The Environmental Community of Woodfordia

by Jade McGarry

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The plant a tree for five dollars initiative is one aspect of the Woodford Folk Festival’s environmental emphasis. Photo by Meg Williams-Dell @dead_milk_photography

The roots of the Woodfordian ideology are grounded in its connection to country, visible by the promotion of environmental consciousness and sustainability throughout the festival.

Involving the patrons with this ethos through activities like the ‘Bio-Quest Walk’ and interactive exploration like the ‘Questa Game’, assists the festival to share knowledge about environment and sustainability.

‘Questa Game’ is a mobile app that enables players to interact with the natural world and engage in a learning environment suited for all ages. It’s used throughout the ‘Bio-Quest Walk’ to discover and explore the wildlife around the grounds.

The app also has a ‘Woodfordia Clan’ component which again increases the sense of community among patrons and volunteers to share what they find in and around the festival.

Peter Macqueen, the department head of Butterflies at Woodford and avid member of the ‘tree huggers’ is attending the festival for the fourth consecutive year and explains how he values patron participation.

“The community involvement with things like the ‘Bio-Quest walk’ and tree planting activities really emphasize the festival’s connection to country,” Mr Macqueen says.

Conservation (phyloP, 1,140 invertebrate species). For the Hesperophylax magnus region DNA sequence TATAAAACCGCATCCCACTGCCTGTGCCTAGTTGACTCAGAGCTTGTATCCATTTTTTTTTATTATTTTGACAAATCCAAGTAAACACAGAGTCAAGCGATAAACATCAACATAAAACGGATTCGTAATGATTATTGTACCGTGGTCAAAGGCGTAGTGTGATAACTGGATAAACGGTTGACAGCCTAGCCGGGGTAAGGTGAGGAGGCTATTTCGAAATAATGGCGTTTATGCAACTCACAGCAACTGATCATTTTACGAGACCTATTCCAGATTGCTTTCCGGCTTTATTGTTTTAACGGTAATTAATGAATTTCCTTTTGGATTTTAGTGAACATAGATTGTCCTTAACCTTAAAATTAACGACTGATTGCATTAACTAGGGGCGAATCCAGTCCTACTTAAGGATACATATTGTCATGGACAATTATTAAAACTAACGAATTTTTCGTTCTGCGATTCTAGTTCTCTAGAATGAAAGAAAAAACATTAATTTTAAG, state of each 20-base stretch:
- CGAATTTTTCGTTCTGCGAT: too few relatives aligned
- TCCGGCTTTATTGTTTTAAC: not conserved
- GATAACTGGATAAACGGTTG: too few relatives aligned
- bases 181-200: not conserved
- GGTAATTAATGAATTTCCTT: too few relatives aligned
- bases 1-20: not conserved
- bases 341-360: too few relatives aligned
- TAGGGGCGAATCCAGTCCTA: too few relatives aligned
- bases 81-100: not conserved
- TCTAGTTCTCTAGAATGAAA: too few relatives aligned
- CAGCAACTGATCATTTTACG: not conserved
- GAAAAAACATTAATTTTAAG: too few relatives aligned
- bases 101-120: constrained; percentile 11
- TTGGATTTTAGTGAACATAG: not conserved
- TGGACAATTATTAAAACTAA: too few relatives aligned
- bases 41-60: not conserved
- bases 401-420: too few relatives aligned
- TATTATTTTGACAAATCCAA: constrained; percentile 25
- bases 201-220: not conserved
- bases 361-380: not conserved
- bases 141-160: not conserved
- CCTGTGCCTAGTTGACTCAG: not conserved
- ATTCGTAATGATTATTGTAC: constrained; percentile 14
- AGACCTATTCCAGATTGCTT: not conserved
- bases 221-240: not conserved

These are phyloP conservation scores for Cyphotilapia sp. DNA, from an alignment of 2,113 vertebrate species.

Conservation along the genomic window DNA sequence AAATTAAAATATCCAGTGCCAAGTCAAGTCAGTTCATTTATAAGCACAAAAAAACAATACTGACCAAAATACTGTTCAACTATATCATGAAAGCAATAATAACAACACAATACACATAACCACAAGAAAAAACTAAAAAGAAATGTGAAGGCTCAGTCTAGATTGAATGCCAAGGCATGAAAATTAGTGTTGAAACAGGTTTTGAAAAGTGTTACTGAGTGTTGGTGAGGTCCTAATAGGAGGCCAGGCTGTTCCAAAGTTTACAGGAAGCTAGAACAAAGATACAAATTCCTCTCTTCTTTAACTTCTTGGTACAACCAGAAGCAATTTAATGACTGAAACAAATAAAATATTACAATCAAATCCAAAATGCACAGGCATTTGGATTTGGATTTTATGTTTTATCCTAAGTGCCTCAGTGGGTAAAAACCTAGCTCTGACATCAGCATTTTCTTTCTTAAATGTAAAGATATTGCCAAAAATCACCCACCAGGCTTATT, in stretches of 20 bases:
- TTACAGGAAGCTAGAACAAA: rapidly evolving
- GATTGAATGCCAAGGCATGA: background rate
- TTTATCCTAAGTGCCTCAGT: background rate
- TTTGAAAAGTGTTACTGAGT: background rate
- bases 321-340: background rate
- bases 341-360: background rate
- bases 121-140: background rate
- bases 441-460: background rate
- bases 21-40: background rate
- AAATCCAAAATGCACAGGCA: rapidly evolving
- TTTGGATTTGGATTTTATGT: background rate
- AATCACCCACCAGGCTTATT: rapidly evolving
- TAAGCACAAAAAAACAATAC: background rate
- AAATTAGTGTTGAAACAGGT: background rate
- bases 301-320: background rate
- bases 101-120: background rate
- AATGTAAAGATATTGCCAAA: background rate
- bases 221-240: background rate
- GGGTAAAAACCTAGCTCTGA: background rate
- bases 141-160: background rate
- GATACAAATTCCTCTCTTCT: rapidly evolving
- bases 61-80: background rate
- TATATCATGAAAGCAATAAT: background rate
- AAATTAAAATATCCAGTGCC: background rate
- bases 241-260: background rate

Woodford’s 500 year plan is a vision that aims to gift future generations a clean slate; an organisation unencumbered with financial, social or environmental debt.

“The 500 year plan enables us to believe, beyond a lifetime, that there is a plan, which really makes it worthwhile,” he says.

Woodford’s diverse ecosystem brings environmental activists and researchers from across the world, to participate in the raising awareness about sustainability.

Executive director of the Climate Foundation, and Woodford speaker, Brian Von Herzen is attending his third festival, and admires the transition for punters and volunteers between being an audience member and becoming active participants.

“Being at Woodford, and speaking to the patrons is like coming home; people are sympathetic to environmental wealth and capital,” Mr Von Herzen says.

“We are building an environmentally conscious community to take care of the earth, if we don’t take care of mother nature, she wont be able to take care of us.”

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